It is estimated to generate $509 million in direct spending at local businesses, and have a regional impact of $860 million; generate over 380,000 new hotel room nights annually for the San Diego market from convention attendees, providing approximately $15 million annually in additional TOT to the City’s General Fund for critical public benefits and core city services like public safety, parks and libraries; generate thousands of construction jobs and nearly 7,000 permanent jobs; and provide numerous public benefit features including a sustainably designed 5-acre rooftop public park with views of the City and Bay, increased public access to the waterfront, and the rerouting of truck traffic away from pedestrians and visitor vehicles along the waterfront.
If the ballot measure (a special tax) is approved by two-thirds of the voters in November of 2017, the TOT increase would be levied and funds would be collected for homelessness, road repair and the Convention Center project beginning in the second half of FY 2018. Based on this preliminary timeline, short term notes would be issued in FY 2019 to begin project work for the Phase III Expansion, and bonds would be issued in FY 2020. Construction is anticipated to begin in July of 2019 and last approximately 44 months.
California Drought Emergency Ends
Good news for California water credits came when Gov. Jerry Brown declared an end to the drought emergency in the State. This will allow water agencies to replenish supplies and be able to see revenues grow through increased usage rather than through higher pricing associated with conservation procedures.
Precipitation in water year 2017 has filled the majority of California’s major reservoirs to above-historic average levels. Likewise, as the USGS streamgage network shows, flows in the majority of the streams have been at or above average for most of the last 4 months. This indicates that most of California’s rivers, creeks, lakes and reservoirs are in good condition. On average, the Sierra Nevada snowpack supplies about 30 percent of California’s water needs as it melts in the spring and summer. A series of back-to-back atmospheric river storms blanketed the Sierra Nevada in January and February 2017. As of April 1, 2017, statewide snow accumulation data indicate that snowpack in the Northern, Central, and Southern Sierra is 164 percent of normal for this date.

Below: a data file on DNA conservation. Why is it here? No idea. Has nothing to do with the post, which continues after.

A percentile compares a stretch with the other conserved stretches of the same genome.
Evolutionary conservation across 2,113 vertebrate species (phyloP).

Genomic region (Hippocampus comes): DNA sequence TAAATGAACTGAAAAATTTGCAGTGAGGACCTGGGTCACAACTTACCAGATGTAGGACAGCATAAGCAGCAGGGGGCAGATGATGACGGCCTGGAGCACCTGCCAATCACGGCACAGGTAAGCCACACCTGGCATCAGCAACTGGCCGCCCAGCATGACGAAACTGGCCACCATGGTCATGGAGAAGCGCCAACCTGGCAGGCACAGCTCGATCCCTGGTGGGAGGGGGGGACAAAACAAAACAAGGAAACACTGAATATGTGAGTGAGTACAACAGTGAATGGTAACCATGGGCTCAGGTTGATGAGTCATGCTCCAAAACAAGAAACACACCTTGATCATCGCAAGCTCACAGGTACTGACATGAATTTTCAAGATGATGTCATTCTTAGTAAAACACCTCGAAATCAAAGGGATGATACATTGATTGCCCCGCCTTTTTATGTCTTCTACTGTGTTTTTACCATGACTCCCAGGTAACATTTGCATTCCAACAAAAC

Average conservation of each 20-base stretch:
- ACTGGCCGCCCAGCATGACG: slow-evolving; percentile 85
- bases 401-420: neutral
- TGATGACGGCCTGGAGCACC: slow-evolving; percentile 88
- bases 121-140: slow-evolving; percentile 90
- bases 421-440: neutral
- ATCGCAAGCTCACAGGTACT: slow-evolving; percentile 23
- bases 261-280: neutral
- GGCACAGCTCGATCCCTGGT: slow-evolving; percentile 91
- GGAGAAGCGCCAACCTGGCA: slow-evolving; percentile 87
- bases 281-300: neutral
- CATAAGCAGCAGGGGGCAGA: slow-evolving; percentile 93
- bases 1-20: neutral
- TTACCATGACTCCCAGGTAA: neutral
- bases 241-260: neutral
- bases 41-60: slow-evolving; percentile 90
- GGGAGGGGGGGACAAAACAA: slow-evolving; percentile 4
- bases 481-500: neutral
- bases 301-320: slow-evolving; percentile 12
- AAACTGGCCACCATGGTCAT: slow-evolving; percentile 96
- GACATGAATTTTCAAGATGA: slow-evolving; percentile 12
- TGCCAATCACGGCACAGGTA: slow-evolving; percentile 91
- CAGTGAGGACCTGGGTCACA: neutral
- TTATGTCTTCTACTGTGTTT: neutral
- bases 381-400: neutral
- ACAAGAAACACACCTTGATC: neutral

Recovery of supplies will be uneven depending upon whether a suppliers water supply is groundwater based. Groundwater aquifers recover much more slowly than surface water and are limited, among other things, by how much and how fast water can recharge. Unlike surface water, which can recover during a few days of heavy precipitation, groundwater aquifer recovery often takes years or decades. Groundwater systems are also relied upon more heavily during times of drought.
In addition, in many areas of the state, groundwater systems have been depleted for long periods – even between droughts – that they have not recovered from. Excessive, long-term groundwater over-use resulting in groundwater depletion can cause subsidence and permanent loss of groundwater storage as well as water quality degradation and seawater intrusion. These long-term impacts on groundwater have not been remedied by the recent weather. If recovery is possible, it will likely take several to many years to accomplish.